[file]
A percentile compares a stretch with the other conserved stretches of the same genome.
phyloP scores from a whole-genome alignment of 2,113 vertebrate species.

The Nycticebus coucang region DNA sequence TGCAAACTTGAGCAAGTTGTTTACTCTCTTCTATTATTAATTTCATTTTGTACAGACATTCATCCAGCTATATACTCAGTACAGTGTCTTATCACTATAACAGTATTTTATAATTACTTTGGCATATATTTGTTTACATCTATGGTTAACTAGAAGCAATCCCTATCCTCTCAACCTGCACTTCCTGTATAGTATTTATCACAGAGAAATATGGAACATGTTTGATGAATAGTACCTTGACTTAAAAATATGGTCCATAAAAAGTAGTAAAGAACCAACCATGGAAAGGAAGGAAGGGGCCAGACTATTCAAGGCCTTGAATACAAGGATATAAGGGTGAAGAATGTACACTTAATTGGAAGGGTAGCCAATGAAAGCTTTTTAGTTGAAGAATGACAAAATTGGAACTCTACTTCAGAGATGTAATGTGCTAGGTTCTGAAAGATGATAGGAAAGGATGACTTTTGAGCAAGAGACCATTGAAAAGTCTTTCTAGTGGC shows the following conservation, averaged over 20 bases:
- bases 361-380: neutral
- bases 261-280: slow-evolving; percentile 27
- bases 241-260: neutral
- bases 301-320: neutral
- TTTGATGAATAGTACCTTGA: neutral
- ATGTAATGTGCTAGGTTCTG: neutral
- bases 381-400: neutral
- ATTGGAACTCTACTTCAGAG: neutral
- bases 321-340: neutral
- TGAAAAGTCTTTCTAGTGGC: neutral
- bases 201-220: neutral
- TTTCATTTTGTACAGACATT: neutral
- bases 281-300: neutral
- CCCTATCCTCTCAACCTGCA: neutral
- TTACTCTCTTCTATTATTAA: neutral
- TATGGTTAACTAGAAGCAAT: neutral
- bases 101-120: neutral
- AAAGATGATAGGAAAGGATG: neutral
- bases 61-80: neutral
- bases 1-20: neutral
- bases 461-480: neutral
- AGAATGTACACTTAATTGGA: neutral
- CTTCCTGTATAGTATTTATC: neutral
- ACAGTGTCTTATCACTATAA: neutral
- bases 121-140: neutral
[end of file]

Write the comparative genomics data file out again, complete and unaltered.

A percentile compares a stretch with the other conserved stretches of the same genome.
phyloP scores from a whole-genome alignment of 2,113 vertebrate species.

The Nycticebus coucang region DNA sequence TGCAAACTTGAGCAAGTTGTTTACTCTCTTCTATTATTAATTTCATTTTGTACAGACATTCATCCAGCTATATACTCAGTACAGTGTCTTATCACTATAACAGTATTTTATAATTACTTTGGCATATATTTGTTTACATCTATGGTTAACTAGAAGCAATCCCTATCCTCTCAACCTGCACTTCCTGTATAGTATTTATCACAGAGAAATATGGAACATGTTTGATGAATAGTACCTTGACTTAAAAATATGGTCCATAAAAAGTAGTAAAGAACCAACCATGGAAAGGAAGGAAGGGGCCAGACTATTCAAGGCCTTGAATACAAGGATATAAGGGTGAAGAATGTACACTTAATTGGAAGGGTAGCCAATGAAAGCTTTTTAGTTGAAGAATGACAAAATTGGAACTCTACTTCAGAGATGTAATGTGCTAGGTTCTGAAAGATGATAGGAAAGGATGACTTTTGAGCAAGAGACCATTGAAAAGTCTTTCTAGTGGC shows the following conservation, averaged over 20 bases:
- bases 361-380: neutral
- bases 261-280: slow-evolving; percentile 27
- bases 241-260: neutral
- bases 301-320: neutral
- TTTGATGAATAGTACCTTGA: neutral
- ATGTAATGTGCTAGGTTCTG: neutral
- bases 381-400: neutral
- ATTGGAACTCTACTTCAGAG: neutral
- bases 321-340: neutral
- TGAAAAGTCTTTCTAGTGGC: neutral
- bases 201-220: neutral
- TTTCATTTTGTACAGACATT: neutral
- bases 281-300: neutral
- CCCTATCCTCTCAACCTGCA: neutral
- TTACTCTCTTCTATTATTAA: neutral
- TATGGTTAACTAGAAGCAAT: neutral
- bases 101-120: neutral
- AAAGATGATAGGAAAGGATG: neutral
- bases 61-80: neutral
- bases 1-20: neutral
- bases 461-480: neutral
- AGAATGTACACTTAATTGGA: neutral
- CTTCCTGTATAGTATTTATC: neutral
- ACAGTGTCTTATCACTATAA: neutral
- bases 121-140: neutral